Sidney has spent 30 years with the company, working his way up from the warehouse to wearing a suit, but now it’s all over. Everyone is being laid off, including Sidney.
Last Day may have been filmed before the pandemic, but Gareth Bierley and Fiona Creese’s film, made with 30 young performers from the University of Roehampton’s Drama, Theatre and Performance Department (itself under threat of cuts because of cost savings being implemented by the administration to arts and humanities) comes into sharp focus at a moment of mass redundancies in many industries. It lands at a time when the pandemic has highlighted questions about working life and how we really want to live, and made us fearful of the future awaiting the young.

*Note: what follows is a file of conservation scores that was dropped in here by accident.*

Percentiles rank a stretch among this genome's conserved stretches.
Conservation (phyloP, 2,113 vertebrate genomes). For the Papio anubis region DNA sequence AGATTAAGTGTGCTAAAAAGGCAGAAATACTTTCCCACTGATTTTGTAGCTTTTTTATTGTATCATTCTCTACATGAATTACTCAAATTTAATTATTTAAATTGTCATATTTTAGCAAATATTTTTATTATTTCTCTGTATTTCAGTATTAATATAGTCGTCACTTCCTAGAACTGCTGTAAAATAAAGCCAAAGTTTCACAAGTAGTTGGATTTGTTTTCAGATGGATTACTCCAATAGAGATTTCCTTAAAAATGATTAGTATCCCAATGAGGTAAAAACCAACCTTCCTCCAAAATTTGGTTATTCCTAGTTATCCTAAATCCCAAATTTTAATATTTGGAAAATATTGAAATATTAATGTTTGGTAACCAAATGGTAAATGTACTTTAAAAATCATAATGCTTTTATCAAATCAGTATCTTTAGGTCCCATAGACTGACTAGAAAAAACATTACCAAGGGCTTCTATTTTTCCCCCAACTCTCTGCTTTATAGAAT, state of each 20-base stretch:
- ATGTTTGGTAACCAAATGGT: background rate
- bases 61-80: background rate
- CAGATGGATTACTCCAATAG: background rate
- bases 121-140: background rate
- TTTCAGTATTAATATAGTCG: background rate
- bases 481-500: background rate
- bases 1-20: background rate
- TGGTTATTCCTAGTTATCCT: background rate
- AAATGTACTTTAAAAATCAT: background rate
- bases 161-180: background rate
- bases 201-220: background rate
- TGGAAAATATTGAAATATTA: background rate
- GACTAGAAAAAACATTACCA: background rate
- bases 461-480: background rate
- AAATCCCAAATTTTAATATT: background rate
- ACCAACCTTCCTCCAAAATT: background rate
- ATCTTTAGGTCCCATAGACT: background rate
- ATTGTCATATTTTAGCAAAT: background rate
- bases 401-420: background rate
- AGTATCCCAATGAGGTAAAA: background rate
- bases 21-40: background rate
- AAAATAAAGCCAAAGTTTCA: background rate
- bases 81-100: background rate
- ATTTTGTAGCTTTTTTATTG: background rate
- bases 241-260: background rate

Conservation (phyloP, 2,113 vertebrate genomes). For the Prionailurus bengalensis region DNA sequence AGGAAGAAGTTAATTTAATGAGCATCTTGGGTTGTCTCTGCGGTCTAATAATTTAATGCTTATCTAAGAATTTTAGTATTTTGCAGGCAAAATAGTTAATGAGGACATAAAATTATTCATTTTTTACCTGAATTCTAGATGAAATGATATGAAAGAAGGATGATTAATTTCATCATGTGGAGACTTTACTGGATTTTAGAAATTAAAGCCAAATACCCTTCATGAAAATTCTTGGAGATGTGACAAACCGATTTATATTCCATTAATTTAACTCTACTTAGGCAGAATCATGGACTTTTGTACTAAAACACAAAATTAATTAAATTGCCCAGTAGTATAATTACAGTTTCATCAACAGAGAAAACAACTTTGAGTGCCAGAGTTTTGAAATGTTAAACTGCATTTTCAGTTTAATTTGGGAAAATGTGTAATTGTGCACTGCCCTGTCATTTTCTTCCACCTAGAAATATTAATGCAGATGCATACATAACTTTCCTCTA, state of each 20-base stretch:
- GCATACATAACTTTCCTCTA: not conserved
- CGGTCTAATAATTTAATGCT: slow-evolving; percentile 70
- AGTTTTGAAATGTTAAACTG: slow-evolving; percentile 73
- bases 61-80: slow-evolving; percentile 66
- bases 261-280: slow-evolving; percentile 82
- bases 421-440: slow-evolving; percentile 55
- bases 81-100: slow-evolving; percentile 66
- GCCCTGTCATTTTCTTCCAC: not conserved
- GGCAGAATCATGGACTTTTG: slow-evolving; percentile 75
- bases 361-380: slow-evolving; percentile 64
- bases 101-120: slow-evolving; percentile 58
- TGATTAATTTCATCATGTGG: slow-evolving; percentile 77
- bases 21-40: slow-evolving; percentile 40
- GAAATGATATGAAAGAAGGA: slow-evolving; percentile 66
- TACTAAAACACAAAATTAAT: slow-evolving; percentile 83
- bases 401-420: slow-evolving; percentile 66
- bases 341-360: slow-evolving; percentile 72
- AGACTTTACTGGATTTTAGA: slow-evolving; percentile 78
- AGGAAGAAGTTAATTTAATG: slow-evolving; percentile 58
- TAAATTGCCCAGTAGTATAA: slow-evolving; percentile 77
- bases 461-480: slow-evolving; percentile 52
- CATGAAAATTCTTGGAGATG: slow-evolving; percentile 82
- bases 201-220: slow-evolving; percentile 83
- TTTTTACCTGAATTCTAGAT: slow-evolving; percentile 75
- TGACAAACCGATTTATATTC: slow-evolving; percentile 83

*Stills from *138: Last Day.
Last Day addresses these issues and it does it in a manner that eschews sentimentality even as it addresses the loss of manufacturing, the dignity of work and how destablising it is when we lose a job. It comes with a surreal and sometimes sinister edge including a sock puppet board meeting, a heightened sense of time passing, and a real punch in the way it shows that job losses can turn people into living ghosts.
It’s appropriate that a piece that is so much about time and longevity of service and which interrogates purpose in our working lives should be made by The People Show, that shape shifting company which since 1966 have been creating theatre and live performance in radical ways. Last Day is the company’s 138th piece of work. That’s 54 years of remarkable creative endeavour which deserves to be marked by more than a carriage clock.
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